People of this place called earth love to ponder on outer space – what's out there? But Jesus invites us to ponder on inner space – what’s in here?

This kingdom of God is deep within us. It truly does not belong to this world, because this world has such a hard time recognizing and staying in touch with it. This inner kingdom is to be found at the deepest point within our souls where God dwells for all. Here, in this innermost place within us, we find the truest answers to life and our real meaning.

Jesus tells us about this kingdom then declares: "Everyone who belongs to the truth listens to my voice."

How true that is. Whether Catholic, Christian, Jew, Muslim, Buddhist, Sikh, Hindu, it doesn’t matter. All hear the voice of Jesus because his voice is universal. It doesn't even have to be acknowledged as "his" voice. It is simply the truth. And the truth that all religions speak about is this kingdom within that knows the good and the true nature of all things as given to us by God.

In this kingdom, people know peace, love, goodness, caring, forgiveness, healing, hope, kindness and joy. In this kingdom, "all peoples, nations, and languages serve him" and "his dominion is an everlasting dominion."

Rejoice in this Feast of Christ, Our King!

Father Perry D. Leiker is pastor of St. Bernard Church. Reach him at (323) 255-6142, Ext. 112; or email pleiker@stbernard-church.com.

Tuesday, November 17, 2015

A statement of solidarity from the Administrative Committee of the United States Conference of Catholic Bishops

Terror always seeks to separate us from those we most love. 

Through their suffering, courage and compassion, Parisians are reminding us that the common bond of humanity is strongest when the need is greatest. 

We pledge our prayers for everyone who suffers from this horrific violence and our advocacy to support all those working to build just and peaceful societies.

To the people of France, we mourn with you and honor the lives lost from several nations, including our own. 

To our brothers and sisters in the church in France, your family in the United States holds you close to our hearts. 

May the tender and merciful love of Jesus Christ give you comfort during this great trial and lead you on a path toward healing and peace.

Sunday, November 15, 2015

Looking Ahead

Father Perry D. Leiker, pastor
By Father Perry D. Leiker, pastor 

The film "2012" is a movie based on ancient Mayan predictions of the end of the world brought about by a historic alignment of all the planets.

With the release of that movie came the release of fear.

Fear is the common factor among all those who believe that this prediction is authentic and correct. The best antidote to fear is fact. The antidote is to seek more and perhaps better information.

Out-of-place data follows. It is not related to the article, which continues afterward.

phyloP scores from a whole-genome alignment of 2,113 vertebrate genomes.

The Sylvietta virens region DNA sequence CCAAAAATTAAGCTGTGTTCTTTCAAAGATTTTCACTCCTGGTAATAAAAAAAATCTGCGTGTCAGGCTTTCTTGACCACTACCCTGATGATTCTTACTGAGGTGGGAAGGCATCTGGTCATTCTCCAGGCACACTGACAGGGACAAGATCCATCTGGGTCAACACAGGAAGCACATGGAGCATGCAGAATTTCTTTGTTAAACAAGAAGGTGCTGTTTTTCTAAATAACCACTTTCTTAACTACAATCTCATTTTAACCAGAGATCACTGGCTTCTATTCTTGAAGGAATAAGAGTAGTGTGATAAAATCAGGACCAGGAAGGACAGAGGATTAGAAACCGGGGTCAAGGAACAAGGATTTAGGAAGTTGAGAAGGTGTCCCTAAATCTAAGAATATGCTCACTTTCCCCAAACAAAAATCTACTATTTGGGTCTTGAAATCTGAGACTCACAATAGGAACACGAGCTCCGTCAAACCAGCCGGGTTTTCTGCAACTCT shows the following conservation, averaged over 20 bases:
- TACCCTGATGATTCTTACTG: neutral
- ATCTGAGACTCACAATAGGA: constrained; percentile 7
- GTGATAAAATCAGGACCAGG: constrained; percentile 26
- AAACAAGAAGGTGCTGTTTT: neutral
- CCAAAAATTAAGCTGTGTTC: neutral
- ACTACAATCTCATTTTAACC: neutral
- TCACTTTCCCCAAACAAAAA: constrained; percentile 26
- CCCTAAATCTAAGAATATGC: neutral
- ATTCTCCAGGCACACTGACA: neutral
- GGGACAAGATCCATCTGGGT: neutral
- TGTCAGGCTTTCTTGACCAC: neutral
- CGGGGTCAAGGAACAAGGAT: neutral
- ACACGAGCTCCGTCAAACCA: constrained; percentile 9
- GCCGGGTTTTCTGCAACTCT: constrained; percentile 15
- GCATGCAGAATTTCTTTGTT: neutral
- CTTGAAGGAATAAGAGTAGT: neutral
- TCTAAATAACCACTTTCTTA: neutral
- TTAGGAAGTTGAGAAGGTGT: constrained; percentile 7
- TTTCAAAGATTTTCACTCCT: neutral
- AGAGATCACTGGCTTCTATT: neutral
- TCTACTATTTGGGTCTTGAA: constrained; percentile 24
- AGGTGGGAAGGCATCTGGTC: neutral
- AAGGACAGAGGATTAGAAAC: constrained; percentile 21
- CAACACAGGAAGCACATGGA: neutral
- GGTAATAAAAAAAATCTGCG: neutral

Predicting the end of the world is a sport to many people. For most of our lifetimes we have heard countless predictions put forth by differing Christian communities who seem fixated on these predictions and instilling fear.

Not intending to one up anyone, it must be noted that our sacred scriptures do the same thing, as we can see from our readings today.

The "apocalyptic literature" within the Bible had, as its specific purpose, the task of proclaiming the end times. The specific goal was that in doing so, people would become alarmed and hopefully want to change their lives.

Who wouldn't want to be ready for the end of time? Daniel does a grand job in speaking apocalyptically in today's first  reading: "It shall be a time unsurpassed in distress ...".

Jesus, in Mark, echoes this theme in similar apocalyptic language: "In those days after that tribulation the sun will be darkened, and the moon will not give its light, and the stars will be falling from the sky, and the powers in the heavens will be shaken."

But at the same time Daniel speaks hope: "But the wise shall shine brightly like the splendor of the firmament, and those who lead the many to justice shall be like the stars forever."

Isn’t this enough to reassure us? Shouldn’t we find comfort in following the advice of Daniel? If we live justly as is our call as Christians, won't our future with God be secure?

That appears to be the fact proclaimed today which should alleviate the feat. But there is more fact.

Even the most superficial reading of Mark's Gospel passage today should put this whole question to rest. Jesus' own words say simply and definitively: "But of that day or hour, no one knows, neither the angels in heaven, nor the Son, but only the Father."